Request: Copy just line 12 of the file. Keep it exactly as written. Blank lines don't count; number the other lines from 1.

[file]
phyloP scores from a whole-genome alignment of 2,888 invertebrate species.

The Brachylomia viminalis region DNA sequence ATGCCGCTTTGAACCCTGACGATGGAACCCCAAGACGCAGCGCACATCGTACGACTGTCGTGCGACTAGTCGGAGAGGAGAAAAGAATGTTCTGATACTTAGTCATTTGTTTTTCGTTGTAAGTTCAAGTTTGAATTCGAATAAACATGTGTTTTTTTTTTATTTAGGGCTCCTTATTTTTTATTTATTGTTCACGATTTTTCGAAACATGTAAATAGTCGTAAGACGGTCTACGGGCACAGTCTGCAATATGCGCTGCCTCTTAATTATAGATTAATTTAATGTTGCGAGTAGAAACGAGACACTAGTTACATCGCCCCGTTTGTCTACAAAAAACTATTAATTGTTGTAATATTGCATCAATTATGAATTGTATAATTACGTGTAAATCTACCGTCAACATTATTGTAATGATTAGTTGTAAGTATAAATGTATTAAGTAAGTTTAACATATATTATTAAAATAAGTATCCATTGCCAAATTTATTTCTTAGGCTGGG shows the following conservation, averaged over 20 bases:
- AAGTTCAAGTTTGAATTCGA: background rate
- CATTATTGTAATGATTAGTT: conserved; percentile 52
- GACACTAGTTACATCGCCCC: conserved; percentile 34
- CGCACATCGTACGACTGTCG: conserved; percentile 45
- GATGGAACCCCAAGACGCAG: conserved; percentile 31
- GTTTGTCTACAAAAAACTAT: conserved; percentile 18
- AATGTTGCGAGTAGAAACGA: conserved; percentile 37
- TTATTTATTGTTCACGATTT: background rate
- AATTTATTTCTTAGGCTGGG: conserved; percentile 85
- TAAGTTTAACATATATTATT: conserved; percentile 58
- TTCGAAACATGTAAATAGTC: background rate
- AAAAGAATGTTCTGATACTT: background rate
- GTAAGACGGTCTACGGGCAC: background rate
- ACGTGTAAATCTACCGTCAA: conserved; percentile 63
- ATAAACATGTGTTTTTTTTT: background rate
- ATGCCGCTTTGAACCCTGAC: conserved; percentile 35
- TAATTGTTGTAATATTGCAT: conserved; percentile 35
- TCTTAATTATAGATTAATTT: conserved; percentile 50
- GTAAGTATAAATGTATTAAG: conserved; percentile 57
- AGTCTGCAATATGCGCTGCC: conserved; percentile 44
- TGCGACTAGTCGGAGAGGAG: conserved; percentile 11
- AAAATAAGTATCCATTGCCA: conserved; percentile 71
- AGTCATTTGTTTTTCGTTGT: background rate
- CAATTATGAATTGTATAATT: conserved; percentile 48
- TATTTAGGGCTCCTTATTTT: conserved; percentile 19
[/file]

- TAAGTTTAACATATATTATT: conserved; percentile 58